Abstract: This article presents a novel method of market delineation, which generates virtually isolated residential clusters using data on the spatial distribution of population. The performance of this approach is evaluated by contrasting it with traditional delineation techniques based on municipal boundaries. The estimation of simple entry models for five industries shows that markets defined using micro-level residence information perform better in terms of reducing cross-border spatial spillovers and predicting the equilibrium number of firms on the market more accurately. Additionally, the estimated entry threshold ratios using this method successfully reflect our expectations based on ex-ante knowledge about the investigated industries.
    Keywords: market definition, entry models, spatial competition
    JEL: L13 L11 R32
    Date: 2019–10
  12. By: Wheeler, Andrew Palmer (University of Texas at Dallas); Gerell, Manne; Yoo, Youngmin
    Abstract: We assess the positional accuracy of address based geocoding of shooting incidents relative to the location recorded via acoustic gun-shot detection technology. This provides a test of the accuracy of typical address based geocoding methods used in crime analysis, as well as provides evidence for how much accuracy one gains when using sensors. Examining over 1,000 shooting incidents in Wilmington, North Carolina, we find that the majority of address-based incidents are quite accurate, on average within 60 feet of the actual location (using a street centerline geocoder), or within 90 feet (using Google rooftop geocoding). However, based on the incident narrative we identify a subset of transcription errors in over 10% of the cases that increases the distance between the true shooting location and that geocoded using address data. This suggests mechanisms to prevent human errors may be more frugal than those relying on sensors in geocoding shooting incidents. Data to replicate the analysis can be downloaded from lw/AABdQBnjKGdO3GUxWM0ZMd3Ya?dl=0.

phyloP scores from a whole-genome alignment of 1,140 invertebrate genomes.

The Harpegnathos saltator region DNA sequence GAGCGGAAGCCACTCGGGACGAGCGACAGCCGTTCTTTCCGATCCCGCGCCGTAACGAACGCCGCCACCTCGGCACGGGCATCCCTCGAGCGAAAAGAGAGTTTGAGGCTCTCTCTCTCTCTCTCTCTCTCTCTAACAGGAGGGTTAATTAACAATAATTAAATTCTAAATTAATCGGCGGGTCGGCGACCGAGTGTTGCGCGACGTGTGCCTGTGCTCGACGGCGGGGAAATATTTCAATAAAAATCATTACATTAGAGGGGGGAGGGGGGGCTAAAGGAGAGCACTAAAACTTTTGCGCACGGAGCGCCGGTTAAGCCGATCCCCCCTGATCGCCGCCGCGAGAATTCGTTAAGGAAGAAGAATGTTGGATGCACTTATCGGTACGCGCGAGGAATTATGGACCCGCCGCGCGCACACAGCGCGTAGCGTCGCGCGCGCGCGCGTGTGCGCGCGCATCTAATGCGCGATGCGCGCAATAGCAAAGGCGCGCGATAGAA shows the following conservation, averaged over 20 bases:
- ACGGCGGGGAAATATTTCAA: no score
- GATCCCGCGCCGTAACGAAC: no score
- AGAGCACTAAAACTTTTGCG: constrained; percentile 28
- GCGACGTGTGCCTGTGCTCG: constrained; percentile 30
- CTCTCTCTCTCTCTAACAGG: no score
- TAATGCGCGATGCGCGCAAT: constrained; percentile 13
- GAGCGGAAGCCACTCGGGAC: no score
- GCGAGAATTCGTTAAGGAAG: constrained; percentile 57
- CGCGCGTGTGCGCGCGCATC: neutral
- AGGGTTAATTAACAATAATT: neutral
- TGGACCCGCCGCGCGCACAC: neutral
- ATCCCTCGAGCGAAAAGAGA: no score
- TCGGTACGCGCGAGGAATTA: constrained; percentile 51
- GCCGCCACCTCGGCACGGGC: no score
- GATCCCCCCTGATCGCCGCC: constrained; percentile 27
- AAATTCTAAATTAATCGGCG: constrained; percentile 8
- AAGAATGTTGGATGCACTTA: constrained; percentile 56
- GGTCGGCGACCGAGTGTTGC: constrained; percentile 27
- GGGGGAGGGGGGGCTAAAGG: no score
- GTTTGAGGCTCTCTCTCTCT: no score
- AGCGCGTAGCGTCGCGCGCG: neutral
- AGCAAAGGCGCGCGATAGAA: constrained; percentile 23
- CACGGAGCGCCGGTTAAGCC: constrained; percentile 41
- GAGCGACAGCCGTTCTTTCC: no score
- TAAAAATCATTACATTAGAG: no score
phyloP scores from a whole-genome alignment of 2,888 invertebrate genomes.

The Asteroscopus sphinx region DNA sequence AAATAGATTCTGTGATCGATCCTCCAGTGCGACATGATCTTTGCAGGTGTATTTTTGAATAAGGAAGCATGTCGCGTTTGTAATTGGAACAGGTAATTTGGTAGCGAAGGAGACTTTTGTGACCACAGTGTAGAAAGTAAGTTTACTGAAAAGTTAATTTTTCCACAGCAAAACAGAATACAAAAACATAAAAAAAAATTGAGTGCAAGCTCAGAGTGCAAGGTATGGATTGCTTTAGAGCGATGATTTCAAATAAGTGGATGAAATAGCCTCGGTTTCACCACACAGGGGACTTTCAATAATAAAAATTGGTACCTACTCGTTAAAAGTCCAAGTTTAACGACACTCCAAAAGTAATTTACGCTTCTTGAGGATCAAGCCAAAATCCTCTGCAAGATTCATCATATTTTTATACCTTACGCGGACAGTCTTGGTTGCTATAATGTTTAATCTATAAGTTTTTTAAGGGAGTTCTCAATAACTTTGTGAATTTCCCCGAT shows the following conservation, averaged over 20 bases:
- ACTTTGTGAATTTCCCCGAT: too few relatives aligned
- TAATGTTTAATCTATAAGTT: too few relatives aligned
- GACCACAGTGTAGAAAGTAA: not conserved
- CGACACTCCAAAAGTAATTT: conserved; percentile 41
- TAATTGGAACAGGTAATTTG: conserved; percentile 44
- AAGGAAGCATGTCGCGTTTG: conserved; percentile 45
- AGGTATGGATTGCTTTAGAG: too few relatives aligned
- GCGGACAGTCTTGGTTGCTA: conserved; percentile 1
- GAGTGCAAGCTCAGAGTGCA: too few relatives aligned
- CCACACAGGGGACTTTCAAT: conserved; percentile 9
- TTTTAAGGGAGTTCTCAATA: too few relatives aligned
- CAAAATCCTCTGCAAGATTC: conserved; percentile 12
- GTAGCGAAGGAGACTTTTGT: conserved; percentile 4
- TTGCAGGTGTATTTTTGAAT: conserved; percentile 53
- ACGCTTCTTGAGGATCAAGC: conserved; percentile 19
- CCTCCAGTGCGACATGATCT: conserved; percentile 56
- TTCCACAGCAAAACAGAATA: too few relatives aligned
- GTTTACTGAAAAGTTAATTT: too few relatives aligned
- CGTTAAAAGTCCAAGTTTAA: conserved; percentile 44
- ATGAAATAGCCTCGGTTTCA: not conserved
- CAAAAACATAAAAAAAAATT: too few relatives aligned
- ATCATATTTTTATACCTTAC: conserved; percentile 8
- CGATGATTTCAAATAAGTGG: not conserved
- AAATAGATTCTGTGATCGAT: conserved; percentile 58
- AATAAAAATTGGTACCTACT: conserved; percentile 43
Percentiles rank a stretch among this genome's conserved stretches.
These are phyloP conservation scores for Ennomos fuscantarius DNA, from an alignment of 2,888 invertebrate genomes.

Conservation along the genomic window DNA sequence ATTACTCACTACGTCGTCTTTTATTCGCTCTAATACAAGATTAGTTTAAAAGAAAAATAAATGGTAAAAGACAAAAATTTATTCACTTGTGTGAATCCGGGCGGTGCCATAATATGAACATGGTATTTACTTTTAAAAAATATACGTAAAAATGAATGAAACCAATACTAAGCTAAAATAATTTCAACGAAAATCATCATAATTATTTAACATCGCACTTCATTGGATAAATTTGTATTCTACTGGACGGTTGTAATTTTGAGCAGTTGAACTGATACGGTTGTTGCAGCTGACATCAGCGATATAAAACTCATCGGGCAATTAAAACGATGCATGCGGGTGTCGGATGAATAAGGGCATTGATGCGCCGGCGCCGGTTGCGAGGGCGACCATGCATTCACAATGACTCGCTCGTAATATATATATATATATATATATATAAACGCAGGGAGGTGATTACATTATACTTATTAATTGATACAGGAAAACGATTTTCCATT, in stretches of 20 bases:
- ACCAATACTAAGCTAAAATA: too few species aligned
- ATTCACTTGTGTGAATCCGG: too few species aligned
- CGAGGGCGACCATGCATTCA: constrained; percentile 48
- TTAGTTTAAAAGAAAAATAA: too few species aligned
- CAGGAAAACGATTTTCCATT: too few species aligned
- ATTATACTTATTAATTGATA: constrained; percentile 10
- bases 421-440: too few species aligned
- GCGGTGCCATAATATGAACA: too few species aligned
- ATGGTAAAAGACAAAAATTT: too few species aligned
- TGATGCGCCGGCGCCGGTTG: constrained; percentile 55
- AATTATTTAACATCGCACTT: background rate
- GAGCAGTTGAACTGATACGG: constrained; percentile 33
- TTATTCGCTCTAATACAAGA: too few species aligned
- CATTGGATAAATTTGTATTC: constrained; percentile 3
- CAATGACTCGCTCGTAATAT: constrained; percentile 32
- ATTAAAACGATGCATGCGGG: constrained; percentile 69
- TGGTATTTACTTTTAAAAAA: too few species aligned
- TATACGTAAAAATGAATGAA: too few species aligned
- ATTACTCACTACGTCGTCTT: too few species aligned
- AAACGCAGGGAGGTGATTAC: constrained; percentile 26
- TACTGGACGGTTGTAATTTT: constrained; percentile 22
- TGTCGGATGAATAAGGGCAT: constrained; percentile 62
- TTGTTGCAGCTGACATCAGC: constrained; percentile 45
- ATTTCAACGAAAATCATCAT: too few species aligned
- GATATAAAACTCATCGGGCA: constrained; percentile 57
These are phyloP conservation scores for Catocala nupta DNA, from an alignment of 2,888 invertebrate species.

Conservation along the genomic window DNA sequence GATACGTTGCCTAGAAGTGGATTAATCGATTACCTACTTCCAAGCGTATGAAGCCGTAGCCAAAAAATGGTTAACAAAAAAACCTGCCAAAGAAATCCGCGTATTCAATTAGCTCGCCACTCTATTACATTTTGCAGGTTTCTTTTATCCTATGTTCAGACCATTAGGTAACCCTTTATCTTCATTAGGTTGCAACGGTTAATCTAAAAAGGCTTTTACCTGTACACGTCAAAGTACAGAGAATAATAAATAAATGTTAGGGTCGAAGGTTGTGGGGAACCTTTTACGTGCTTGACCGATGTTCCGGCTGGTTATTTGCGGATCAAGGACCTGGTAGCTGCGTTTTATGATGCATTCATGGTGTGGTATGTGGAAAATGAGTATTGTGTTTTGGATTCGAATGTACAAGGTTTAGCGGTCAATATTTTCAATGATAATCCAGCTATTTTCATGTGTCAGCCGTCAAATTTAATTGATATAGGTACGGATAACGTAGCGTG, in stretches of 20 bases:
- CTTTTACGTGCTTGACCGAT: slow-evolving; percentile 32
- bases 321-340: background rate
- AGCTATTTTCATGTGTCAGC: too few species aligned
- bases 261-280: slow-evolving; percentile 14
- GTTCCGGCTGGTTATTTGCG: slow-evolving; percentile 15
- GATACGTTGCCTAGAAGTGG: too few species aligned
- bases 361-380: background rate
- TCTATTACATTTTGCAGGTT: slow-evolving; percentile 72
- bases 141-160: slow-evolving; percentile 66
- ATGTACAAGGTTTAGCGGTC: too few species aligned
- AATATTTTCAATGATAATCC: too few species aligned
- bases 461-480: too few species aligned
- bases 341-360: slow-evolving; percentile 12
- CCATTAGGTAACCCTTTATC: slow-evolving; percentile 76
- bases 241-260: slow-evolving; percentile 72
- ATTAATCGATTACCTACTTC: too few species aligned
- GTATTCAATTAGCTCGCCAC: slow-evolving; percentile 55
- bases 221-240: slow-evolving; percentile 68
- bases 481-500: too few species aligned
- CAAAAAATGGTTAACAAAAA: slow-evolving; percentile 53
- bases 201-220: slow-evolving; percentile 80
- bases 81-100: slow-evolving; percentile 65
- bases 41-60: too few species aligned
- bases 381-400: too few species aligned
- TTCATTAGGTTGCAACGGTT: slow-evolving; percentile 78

Date: 2019–04–19
  13. By: Mauricio Rodrigo Talassino and Marcos Herrera (CONICET-IELDE/UNSa)
    Abstract: This paper analyzes different convergence models for Argentina using spatial econometrics tools. The spatial analysis allows the results to be broken down between direct effects, net of spatial dependence, and indirect effects, caused by contagion between regions. Our research detects that the lack of convergence in the results is a product of spatial contagion, canceling the effect of net convergence. This result provides clues about the causes of non-convergence detected in similar investigations, highlighting the importance of spatial interactions in convergence models and in the design of regional economic policies, beyond those designed at the local and / or provincial level. The research includes an analysis of the process of spatial diffusion before regional shocks for the whole country.
    Date: 2019–12